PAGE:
It would certainly be an understatement to say that Sarah Helen Whitman’s father, Nicholas Power, led an interesting and controversial life. He was born to parents Captain Nicholas and Rebecca Cory Power on September 15, 1771. He married Anna Marsh in 1798 and made a living as a merchant until 1812 when the war with the British put him out of business. In 1813, Nicholas Power departed Rhode Island for North Carolina, where he would begin a seafaring life, venturing to the West Indies. It was at this point his vessel was caught by a British fleet and he was held a prisoner of war for nearly two years. Upon his release in 1815, he decided to continue his life at sea without ever notifying his family of his survival. He was presumed dead and Anna Marsh began the stages of mourning and adorning a widow’s bonnet. She purchased the house at 76 Benefit Street (now 88 Benefit Street) to make a home for herself and her three daughters. In 1832, nearly nineteen years after his departure from home, Nicholas Power returned to his “widow” and his two daughters (his oldest, Rebecca, having died during his absence in 1825) in an attempt to resume his family life. Anna did not receive him well, removing her widow’s bonnet and promptly beating Nicholas with it until he was forced out of the house. Anna had nothing to do with him after this and began a fervent distrust of men all together. Their youngest daughter, Susan Anna, was mentally ill, and never knew her father (having been born shortly after his departure in 1813) so his return surely affected her already fragile state of mind. She expressed her impression of the ordeal by writing this little couplet:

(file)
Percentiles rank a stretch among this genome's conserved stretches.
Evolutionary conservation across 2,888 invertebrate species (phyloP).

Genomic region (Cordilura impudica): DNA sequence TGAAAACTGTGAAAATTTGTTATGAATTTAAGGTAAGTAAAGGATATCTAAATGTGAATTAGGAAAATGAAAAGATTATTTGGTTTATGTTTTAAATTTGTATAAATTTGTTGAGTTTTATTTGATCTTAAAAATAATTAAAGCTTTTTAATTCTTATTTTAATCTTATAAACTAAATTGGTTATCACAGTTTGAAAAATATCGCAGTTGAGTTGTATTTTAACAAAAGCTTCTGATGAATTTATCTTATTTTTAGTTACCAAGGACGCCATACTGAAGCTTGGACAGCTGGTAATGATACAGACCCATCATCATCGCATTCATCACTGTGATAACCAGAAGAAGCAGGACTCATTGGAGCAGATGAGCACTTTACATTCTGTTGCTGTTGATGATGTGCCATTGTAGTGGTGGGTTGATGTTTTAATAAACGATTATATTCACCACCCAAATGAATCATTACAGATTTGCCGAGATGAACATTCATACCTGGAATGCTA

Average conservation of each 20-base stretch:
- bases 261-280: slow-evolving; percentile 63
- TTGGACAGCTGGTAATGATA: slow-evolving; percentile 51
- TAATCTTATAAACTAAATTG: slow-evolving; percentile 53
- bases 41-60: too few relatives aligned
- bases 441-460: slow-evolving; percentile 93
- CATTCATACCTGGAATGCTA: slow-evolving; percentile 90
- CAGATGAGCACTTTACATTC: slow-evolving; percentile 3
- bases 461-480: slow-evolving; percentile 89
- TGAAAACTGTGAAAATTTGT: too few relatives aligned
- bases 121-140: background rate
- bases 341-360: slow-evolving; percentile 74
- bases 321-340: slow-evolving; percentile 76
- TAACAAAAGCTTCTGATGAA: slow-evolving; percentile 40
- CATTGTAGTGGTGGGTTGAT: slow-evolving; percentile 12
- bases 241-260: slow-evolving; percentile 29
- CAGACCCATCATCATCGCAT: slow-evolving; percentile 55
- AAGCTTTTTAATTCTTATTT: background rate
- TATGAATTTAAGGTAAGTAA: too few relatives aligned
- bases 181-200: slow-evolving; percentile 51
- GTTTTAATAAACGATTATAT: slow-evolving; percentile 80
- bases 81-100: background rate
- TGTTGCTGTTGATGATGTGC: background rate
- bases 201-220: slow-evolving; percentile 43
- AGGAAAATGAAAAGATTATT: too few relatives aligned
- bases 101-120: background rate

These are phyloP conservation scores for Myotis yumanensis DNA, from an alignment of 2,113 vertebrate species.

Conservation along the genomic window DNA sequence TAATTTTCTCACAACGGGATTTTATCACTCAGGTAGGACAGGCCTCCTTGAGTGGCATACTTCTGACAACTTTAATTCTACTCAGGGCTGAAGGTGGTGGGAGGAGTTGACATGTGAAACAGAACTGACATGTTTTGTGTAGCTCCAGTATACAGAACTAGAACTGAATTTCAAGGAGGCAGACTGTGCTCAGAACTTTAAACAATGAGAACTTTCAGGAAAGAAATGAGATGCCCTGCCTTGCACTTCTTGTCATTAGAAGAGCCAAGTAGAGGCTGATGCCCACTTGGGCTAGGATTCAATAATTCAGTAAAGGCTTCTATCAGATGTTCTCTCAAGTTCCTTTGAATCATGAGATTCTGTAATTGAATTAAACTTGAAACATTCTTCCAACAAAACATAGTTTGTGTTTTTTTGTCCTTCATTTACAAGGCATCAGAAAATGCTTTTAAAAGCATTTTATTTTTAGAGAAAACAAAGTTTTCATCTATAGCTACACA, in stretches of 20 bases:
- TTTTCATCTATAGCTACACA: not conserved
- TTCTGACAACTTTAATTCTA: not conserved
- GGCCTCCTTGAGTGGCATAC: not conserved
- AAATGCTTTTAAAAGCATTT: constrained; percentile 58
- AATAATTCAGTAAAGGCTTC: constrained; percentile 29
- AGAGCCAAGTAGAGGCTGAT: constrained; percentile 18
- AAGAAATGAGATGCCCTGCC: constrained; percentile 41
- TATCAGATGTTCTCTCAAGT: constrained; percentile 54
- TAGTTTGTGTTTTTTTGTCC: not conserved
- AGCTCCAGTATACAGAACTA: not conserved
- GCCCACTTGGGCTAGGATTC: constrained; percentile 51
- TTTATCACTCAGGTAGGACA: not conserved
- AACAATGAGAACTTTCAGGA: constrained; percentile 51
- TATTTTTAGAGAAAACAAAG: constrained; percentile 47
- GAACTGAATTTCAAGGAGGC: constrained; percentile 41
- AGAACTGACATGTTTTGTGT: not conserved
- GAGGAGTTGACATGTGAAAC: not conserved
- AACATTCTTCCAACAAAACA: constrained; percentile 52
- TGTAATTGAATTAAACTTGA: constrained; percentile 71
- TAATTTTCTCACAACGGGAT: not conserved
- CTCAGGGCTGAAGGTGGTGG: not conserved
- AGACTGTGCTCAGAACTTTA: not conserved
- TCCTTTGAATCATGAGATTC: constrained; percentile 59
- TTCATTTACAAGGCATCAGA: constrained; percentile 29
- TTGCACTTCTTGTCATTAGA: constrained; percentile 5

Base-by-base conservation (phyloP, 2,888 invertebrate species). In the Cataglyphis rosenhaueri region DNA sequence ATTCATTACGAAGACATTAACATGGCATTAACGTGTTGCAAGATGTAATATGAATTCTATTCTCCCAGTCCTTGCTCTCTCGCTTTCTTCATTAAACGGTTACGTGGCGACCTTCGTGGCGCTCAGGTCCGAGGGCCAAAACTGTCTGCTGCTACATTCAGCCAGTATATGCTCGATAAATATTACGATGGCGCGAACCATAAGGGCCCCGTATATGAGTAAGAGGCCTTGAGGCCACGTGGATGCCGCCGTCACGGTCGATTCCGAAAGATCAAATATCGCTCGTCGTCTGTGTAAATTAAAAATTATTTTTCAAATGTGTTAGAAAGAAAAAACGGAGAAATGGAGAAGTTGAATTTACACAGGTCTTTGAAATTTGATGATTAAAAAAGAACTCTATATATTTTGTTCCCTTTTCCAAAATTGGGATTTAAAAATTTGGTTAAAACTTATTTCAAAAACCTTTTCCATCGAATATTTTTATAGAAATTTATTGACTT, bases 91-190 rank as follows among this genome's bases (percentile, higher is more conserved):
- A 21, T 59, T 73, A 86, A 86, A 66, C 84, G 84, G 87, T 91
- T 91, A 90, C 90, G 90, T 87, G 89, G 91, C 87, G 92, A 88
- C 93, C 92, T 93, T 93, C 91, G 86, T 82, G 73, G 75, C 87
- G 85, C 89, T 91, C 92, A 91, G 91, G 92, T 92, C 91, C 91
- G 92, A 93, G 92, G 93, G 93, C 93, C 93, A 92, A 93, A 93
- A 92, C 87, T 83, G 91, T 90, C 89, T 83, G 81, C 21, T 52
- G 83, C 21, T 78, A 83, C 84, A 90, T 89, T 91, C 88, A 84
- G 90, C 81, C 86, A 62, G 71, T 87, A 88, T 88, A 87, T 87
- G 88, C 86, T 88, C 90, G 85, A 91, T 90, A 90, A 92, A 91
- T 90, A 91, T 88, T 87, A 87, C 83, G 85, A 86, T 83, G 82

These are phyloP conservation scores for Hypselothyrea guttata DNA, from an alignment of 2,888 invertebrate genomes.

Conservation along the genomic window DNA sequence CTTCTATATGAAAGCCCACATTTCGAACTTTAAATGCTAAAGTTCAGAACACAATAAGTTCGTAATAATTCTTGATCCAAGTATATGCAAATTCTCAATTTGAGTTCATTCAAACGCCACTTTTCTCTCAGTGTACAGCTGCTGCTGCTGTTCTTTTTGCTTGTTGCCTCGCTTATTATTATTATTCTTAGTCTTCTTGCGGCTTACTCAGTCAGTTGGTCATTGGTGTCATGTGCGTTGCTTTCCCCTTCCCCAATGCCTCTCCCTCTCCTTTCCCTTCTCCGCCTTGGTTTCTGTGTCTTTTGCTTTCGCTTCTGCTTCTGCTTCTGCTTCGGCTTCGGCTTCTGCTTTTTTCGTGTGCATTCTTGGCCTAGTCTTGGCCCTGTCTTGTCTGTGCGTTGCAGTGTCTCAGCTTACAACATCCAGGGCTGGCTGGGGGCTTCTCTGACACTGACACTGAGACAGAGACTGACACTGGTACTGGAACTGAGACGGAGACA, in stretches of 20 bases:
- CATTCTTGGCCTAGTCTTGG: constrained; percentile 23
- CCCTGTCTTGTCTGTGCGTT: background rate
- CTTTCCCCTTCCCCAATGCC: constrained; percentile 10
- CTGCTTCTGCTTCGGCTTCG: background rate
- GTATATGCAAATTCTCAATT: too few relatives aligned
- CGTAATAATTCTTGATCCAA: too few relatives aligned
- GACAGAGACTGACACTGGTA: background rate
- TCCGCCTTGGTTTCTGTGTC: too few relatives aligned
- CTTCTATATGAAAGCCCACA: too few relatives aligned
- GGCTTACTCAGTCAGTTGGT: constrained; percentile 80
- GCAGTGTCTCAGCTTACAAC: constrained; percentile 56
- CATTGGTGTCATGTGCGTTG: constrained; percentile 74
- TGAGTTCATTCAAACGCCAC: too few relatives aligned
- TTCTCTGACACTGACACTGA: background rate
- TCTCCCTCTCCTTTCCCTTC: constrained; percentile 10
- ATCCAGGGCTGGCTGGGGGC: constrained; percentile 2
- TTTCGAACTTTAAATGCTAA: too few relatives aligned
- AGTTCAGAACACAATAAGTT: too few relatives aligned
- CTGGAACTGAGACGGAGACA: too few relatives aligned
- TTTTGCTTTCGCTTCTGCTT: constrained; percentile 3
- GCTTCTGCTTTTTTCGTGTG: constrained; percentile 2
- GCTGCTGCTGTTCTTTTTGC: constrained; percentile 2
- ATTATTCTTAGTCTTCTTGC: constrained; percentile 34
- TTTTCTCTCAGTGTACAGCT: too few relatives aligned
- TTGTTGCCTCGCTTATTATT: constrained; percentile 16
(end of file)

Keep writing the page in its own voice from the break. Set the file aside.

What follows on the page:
Mr. Nicholas Power left home in a sailing vessel bound
for St. Kitts,
When he returned, he frightened his family out of their
Nicholas Power took residence in a Providence hotel, living the rest of his days as an outcasted family deserter. In 1842, he was imprisoned once again after taking part in the Dorr Rebellion (a Rhode Island civil-war in favor of allowing men without land to vote. The legislation in Rhode Island at the time was that a man had to be white and own at least $134 in property in order to vote). He served his sentence, was released, and died on April 28, 1844. He was buried next to his parents at the North Burial Ground in the Power family lot.